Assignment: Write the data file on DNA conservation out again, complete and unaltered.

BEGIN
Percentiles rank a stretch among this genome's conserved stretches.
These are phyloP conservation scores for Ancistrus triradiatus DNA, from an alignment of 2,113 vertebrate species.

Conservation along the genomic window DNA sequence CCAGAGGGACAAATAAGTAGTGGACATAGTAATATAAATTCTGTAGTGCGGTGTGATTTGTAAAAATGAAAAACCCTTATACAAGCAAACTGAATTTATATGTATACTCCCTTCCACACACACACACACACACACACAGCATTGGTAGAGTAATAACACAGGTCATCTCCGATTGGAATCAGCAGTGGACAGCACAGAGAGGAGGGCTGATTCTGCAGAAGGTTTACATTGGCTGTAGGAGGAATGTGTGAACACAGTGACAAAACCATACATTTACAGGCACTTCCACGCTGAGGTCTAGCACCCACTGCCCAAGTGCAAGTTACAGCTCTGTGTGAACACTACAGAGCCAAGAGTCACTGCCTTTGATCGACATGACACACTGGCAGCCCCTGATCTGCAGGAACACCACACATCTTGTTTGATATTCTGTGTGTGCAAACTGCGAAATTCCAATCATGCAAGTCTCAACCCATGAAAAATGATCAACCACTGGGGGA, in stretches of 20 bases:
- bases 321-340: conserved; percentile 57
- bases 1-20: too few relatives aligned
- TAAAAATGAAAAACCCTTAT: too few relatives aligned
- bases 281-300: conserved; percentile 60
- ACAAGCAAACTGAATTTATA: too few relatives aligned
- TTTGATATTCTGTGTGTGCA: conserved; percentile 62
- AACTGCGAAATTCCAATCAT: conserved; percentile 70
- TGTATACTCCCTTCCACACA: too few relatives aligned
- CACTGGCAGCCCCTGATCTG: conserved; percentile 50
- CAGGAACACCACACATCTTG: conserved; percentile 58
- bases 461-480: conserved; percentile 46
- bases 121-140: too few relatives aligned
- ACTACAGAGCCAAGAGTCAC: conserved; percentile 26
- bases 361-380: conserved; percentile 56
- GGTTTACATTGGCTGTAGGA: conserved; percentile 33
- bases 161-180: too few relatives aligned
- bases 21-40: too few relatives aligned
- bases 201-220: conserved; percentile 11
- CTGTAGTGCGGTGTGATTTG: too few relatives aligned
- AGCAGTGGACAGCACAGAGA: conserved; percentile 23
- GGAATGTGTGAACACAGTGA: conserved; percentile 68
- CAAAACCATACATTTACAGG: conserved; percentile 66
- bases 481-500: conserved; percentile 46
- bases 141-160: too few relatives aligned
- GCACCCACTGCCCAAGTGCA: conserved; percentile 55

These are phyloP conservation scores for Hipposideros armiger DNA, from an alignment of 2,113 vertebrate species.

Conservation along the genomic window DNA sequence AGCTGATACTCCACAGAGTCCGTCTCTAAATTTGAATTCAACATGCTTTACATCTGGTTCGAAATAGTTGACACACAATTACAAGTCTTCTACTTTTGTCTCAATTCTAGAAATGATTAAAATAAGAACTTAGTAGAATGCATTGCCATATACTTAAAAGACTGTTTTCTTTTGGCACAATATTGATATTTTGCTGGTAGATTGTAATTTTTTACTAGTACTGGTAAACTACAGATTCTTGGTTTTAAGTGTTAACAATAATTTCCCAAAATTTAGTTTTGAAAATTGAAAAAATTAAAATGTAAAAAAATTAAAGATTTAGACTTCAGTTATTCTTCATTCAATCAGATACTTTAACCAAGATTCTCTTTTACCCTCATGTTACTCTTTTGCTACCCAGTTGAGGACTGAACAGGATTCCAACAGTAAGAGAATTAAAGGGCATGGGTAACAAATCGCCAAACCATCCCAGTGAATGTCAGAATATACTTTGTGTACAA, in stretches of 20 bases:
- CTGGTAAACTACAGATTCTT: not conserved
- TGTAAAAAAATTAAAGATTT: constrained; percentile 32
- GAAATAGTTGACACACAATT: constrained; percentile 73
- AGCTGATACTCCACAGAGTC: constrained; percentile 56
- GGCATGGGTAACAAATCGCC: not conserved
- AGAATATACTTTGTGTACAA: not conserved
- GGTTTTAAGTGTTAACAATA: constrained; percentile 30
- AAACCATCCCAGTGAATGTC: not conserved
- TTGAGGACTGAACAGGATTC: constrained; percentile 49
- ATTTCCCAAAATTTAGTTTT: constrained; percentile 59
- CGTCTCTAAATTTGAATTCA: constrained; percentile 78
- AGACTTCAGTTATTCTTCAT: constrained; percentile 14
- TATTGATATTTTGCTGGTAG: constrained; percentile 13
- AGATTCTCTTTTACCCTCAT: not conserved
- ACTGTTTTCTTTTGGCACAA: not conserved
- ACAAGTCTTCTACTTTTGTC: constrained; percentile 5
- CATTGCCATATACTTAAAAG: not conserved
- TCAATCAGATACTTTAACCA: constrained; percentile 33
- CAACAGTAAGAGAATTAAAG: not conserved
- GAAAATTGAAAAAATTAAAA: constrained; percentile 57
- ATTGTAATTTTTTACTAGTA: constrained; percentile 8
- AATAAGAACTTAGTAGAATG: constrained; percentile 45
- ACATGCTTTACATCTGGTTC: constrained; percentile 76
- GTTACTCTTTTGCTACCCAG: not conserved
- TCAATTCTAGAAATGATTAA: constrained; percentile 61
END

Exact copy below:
Percentiles rank a stretch among this genome's conserved stretches.
These are phyloP conservation scores for Ancistrus triradiatus DNA, from an alignment of 2,113 vertebrate species.

Conservation along the genomic window DNA sequence CCAGAGGGACAAATAAGTAGTGGACATAGTAATATAAATTCTGTAGTGCGGTGTGATTTGTAAAAATGAAAAACCCTTATACAAGCAAACTGAATTTATATGTATACTCCCTTCCACACACACACACACACACACACAGCATTGGTAGAGTAATAACACAGGTCATCTCCGATTGGAATCAGCAGTGGACAGCACAGAGAGGAGGGCTGATTCTGCAGAAGGTTTACATTGGCTGTAGGAGGAATGTGTGAACACAGTGACAAAACCATACATTTACAGGCACTTCCACGCTGAGGTCTAGCACCCACTGCCCAAGTGCAAGTTACAGCTCTGTGTGAACACTACAGAGCCAAGAGTCACTGCCTTTGATCGACATGACACACTGGCAGCCCCTGATCTGCAGGAACACCACACATCTTGTTTGATATTCTGTGTGTGCAAACTGCGAAATTCCAATCATGCAAGTCTCAACCCATGAAAAATGATCAACCACTGGGGGA, in stretches of 20 bases:
- bases 321-340: conserved; percentile 57
- bases 1-20: too few relatives aligned
- TAAAAATGAAAAACCCTTAT: too few relatives aligned
- bases 281-300: conserved; percentile 60
- ACAAGCAAACTGAATTTATA: too few relatives aligned
- TTTGATATTCTGTGTGTGCA: conserved; percentile 62
- AACTGCGAAATTCCAATCAT: conserved; percentile 70
- TGTATACTCCCTTCCACACA: too few relatives aligned
- CACTGGCAGCCCCTGATCTG: conserved; percentile 50
- CAGGAACACCACACATCTTG: conserved; percentile 58
- bases 461-480: conserved; percentile 46
- bases 121-140: too few relatives aligned
- ACTACAGAGCCAAGAGTCAC: conserved; percentile 26
- bases 361-380: conserved; percentile 56
- GGTTTACATTGGCTGTAGGA: conserved; percentile 33
- bases 161-180: too few relatives aligned
- bases 21-40: too few relatives aligned
- bases 201-220: conserved; percentile 11
- CTGTAGTGCGGTGTGATTTG: too few relatives aligned
- AGCAGTGGACAGCACAGAGA: conserved; percentile 23
- GGAATGTGTGAACACAGTGA: conserved; percentile 68
- CAAAACCATACATTTACAGG: conserved; percentile 66
- bases 481-500: conserved; percentile 46
- bases 141-160: too few relatives aligned
- GCACCCACTGCCCAAGTGCA: conserved; percentile 55

These are phyloP conservation scores for Hipposideros armiger DNA, from an alignment of 2,113 vertebrate species.

Conservation along the genomic window DNA sequence AGCTGATACTCCACAGAGTCCGTCTCTAAATTTGAATTCAACATGCTTTACATCTGGTTCGAAATAGTTGACACACAATTACAAGTCTTCTACTTTTGTCTCAATTCTAGAAATGATTAAAATAAGAACTTAGTAGAATGCATTGCCATATACTTAAAAGACTGTTTTCTTTTGGCACAATATTGATATTTTGCTGGTAGATTGTAATTTTTTACTAGTACTGGTAAACTACAGATTCTTGGTTTTAAGTGTTAACAATAATTTCCCAAAATTTAGTTTTGAAAATTGAAAAAATTAAAATGTAAAAAAATTAAAGATTTAGACTTCAGTTATTCTTCATTCAATCAGATACTTTAACCAAGATTCTCTTTTACCCTCATGTTACTCTTTTGCTACCCAGTTGAGGACTGAACAGGATTCCAACAGTAAGAGAATTAAAGGGCATGGGTAACAAATCGCCAAACCATCCCAGTGAATGTCAGAATATACTTTGTGTACAA, in stretches of 20 bases:
- CTGGTAAACTACAGATTCTT: not conserved
- TGTAAAAAAATTAAAGATTT: constrained; percentile 32
- GAAATAGTTGACACACAATT: constrained; percentile 73
- AGCTGATACTCCACAGAGTC: constrained; percentile 56
- GGCATGGGTAACAAATCGCC: not conserved
- AGAATATACTTTGTGTACAA: not conserved
- GGTTTTAAGTGTTAACAATA: constrained; percentile 30
- AAACCATCCCAGTGAATGTC: not conserved
- TTGAGGACTGAACAGGATTC: constrained; percentile 49
- ATTTCCCAAAATTTAGTTTT: constrained; percentile 59
- CGTCTCTAAATTTGAATTCA: constrained; percentile 78
- AGACTTCAGTTATTCTTCAT: constrained; percentile 14
- TATTGATATTTTGCTGGTAG: constrained; percentile 13
- AGATTCTCTTTTACCCTCAT: not conserved
- ACTGTTTTCTTTTGGCACAA: not conserved
- ACAAGTCTTCTACTTTTGTC: constrained; percentile 5
- CATTGCCATATACTTAAAAG: not conserved
- TCAATCAGATACTTTAACCA: constrained; percentile 33
- CAACAGTAAGAGAATTAAAG: not conserved
- GAAAATTGAAAAAATTAAAA: constrained; percentile 57
- ATTGTAATTTTTTACTAGTA: constrained; percentile 8
- AATAAGAACTTAGTAGAATG: constrained; percentile 45
- ACATGCTTTACATCTGGTTC: constrained; percentile 76
- GTTACTCTTTTGCTACCCAG: not conserved
- TCAATTCTAGAAATGATTAA: constrained; percentile 61